America’s public education system, which already faces criticism for indoctrinating children in liberalism, globalism, anti-Americanism and more, is now facing accusations that it’s been doling out this veritable indoctrination at a steep, inexplicable cost to parents.
“Nationwide, school districts made about $6 billion in revenue in 2017 for student fees, textbook sales and rentals, activity costs and tuition such as for extended-day kindergarten,” The Wall Street Journal reported on Sunday, citing data from the U.S. Census. “That was up 20% from 2002 after adjusting for inflation. During that time, more school districts turned to such fees, from 61% to 71%.”
This raises the following question that was posed Sunday morning on “Fox & Friends” by co-host Pete Hegseth: “So what happened to a free public education for kids here in America?”
For answers, he and fellow co-host Jedediah Bila turned to Tommy Schultz, the director of the pro-school choice non-profit American Federation for Children.
Source: Fox News
“So some will say, well, we just need more money for schools. Is this a money problem? What’s happening here?” Hegseth asked as his first question.
Schultz replied that yes, it’s a money problem, but not in the way people think. It’s a “mismanaged school spending” problem in particular, thanks in part to teachers unions.
“[A]cross the country we’re spending $700 billion on K-12 education at the state, federal and local level. So that averages out to about $12,000 per kid,” he said.
“We spend more per student than almost any other major country in the world,” President Donald Trump rightly noted during a 2016 campaign rally.
The statement was rated true by PolitiFact, which added that according to data from the National Center on Education Statistics, America spends $12,296 per student on average per year.
“So if you’re a teacher and looking to across your classroom and there’s 20 kids in there, that’s about a quarter million dollars in spending, and then you know your salary, then you know that the teachers union are taking about $1,000 out of my paycheck in places like California, and you start to ask, ‘Where is the rest of this money going?'” Schultz continued.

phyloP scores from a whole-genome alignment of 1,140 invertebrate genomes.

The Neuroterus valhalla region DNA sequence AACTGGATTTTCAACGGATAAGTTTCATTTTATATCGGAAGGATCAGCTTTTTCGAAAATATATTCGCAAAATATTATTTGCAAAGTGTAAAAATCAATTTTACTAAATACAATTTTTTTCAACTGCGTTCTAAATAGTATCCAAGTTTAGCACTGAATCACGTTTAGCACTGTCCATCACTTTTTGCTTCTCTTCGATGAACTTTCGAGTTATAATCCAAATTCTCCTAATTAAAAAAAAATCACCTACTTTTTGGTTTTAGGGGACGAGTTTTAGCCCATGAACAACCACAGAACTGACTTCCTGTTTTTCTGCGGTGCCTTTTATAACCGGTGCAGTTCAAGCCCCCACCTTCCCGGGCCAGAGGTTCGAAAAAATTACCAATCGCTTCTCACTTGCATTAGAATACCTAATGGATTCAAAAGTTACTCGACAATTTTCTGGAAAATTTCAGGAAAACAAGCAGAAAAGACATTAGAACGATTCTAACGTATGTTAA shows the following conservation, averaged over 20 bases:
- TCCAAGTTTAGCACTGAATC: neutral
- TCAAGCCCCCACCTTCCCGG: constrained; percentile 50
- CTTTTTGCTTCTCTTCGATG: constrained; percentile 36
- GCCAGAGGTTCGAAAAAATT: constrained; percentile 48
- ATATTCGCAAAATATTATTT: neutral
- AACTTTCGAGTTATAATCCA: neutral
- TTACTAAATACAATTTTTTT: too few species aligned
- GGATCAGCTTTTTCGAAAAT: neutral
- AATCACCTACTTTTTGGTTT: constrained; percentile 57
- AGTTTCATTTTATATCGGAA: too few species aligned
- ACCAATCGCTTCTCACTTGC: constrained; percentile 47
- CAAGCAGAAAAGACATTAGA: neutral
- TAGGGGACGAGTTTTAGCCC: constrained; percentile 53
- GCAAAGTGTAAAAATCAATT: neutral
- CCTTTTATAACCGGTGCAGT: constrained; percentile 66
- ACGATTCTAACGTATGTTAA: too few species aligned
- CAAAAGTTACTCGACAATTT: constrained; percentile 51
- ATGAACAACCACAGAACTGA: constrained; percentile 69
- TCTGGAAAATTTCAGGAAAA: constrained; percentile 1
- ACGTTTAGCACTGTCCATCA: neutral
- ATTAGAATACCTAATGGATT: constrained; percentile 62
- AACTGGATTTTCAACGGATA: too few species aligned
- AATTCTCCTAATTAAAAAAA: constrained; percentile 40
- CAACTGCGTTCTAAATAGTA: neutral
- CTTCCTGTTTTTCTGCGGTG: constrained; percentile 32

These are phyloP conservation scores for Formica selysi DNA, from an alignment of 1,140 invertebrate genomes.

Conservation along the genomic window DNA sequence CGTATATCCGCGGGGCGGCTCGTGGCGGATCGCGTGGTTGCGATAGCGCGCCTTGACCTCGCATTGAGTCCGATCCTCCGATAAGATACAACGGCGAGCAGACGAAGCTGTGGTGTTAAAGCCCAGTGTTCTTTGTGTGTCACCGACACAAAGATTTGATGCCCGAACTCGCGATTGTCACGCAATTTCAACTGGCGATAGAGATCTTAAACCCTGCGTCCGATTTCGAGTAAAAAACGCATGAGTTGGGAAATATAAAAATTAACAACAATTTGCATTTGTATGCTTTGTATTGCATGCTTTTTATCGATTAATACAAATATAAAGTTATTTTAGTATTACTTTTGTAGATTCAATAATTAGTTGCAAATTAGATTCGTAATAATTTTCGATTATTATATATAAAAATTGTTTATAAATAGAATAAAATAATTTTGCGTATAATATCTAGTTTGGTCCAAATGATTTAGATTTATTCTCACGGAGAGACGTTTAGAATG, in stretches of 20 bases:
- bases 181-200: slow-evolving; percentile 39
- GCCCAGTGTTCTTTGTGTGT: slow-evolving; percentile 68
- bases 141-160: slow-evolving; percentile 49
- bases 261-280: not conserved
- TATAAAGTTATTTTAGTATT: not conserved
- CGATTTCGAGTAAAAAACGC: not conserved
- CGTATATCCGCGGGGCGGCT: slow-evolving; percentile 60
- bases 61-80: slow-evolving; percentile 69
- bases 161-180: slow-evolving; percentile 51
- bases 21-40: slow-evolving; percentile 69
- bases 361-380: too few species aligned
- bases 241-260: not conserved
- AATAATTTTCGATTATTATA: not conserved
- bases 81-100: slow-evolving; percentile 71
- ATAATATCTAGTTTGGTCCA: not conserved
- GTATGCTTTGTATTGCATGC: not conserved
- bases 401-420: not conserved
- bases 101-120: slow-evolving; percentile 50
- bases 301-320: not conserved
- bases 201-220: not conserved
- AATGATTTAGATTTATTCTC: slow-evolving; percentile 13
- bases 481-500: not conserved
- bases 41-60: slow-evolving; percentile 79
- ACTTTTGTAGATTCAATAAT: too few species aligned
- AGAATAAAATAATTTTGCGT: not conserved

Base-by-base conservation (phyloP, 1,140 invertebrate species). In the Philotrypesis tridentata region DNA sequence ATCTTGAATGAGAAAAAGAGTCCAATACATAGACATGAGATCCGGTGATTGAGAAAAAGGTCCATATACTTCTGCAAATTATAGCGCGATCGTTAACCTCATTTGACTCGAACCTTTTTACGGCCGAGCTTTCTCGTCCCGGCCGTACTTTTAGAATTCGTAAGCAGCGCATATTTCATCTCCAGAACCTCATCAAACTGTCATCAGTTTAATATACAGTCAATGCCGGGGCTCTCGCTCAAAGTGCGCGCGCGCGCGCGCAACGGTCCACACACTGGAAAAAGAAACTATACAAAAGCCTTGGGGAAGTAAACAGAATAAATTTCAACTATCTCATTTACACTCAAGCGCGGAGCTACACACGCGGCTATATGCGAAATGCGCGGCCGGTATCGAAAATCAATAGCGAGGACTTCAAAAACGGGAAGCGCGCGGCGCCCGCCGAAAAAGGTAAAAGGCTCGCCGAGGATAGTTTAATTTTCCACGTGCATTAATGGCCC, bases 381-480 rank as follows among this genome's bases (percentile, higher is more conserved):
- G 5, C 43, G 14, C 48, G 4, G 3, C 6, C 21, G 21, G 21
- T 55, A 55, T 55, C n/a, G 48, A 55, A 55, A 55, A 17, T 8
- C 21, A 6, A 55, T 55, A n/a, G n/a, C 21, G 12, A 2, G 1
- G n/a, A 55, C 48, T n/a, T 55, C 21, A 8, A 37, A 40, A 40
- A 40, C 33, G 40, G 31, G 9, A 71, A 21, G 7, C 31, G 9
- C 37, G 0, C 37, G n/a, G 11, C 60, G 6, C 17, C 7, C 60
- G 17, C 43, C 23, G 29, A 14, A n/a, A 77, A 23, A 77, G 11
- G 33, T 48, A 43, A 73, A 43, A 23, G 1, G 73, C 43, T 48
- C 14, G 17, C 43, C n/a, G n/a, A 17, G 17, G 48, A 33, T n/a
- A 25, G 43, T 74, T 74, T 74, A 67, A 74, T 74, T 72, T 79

“It’s not going to the teachers and the classrooms. We’ve seen some studies where it’s showing, in big districts especially, maybe only $0.40 out of every dollar spent on education is going to the teachers and the classroom. And so on top of that … parents are having to spend an additional $100 or $200 on textbooks or fees. It’s just incredible. And this is why school choice support is on the rise over the past three years.”
The latest poll by the Harvard University-sponsored journal Education Next found that a 48 percent plurality of Americans support charter schools, while an even larger 55 percent support allowing families with children in public schools “to enroll their children in private schools instead, with government helping to pay the tuition.”
But despite all this data, Democrats keep pushing for more spending, Bila noted.
“Why?” she asked Schultz, and again he returned to the teachers unions.
“The teachers unions want to control the education system,” he said. “So 82 percent of kids go to a district-run, government-run public school. The teachers unions might spend upwards of $300 million … on politics or non-political spending, and they’re the lifeblood of the Democrat Party. So that’s where you see these talking points from.”
The leading Democrat presidential candidate, former Vice President Joe Biden, reportedly wants to triple education spending in districts that contain a lot of low-income students.
However, it’s a false belief that increased spending leads to better academic achievement.
Case in point, courtesy New York:
“Well, we’ve been doing that over the past 50 years, 700 percent increase in public school spending, and you look at where that moneys going. It’s very often going towards non-educational staff, so some bureaucrat in the district office. It’s just incredible,” Schultz said.
Meanwhile, parents are forced to fork over more and more money. Take New York again, where 10 schools in the New York City area in particular have “worked out a private deal with a small Chicago-based business, Yubbler, to sell supplies to parents,” according to the New York Post.
Except that according to the Post, the schools are in fact “strong-arming them into buying supplies at sky-high prices to pad the bottom line.”
In concluding the discussion on “Fox & Friends,” Schultz explained how an education system based on school choice would be superior to the current system.
“So it changes the dynamic completely because suddenly, you as parents are in charge of your child’s education,” he said. “You might get back in the form of a voucher or a scholarship of some sort to go to a private school upwards of $7,000, $9,000 dollars, to where you can actually control your child’s education spending.”
He added, “Ultimately when parents have the freedom to choose the best education for their child they know what’s best, and they should be able to do that.”
It’s hard to argue against that, especially given that the current system spends millions in taxpayer funds, then charges parents oodles more for supplies, then funnels huge chunks of that money to unions, and then, to top it off, begs Democrats for more money.
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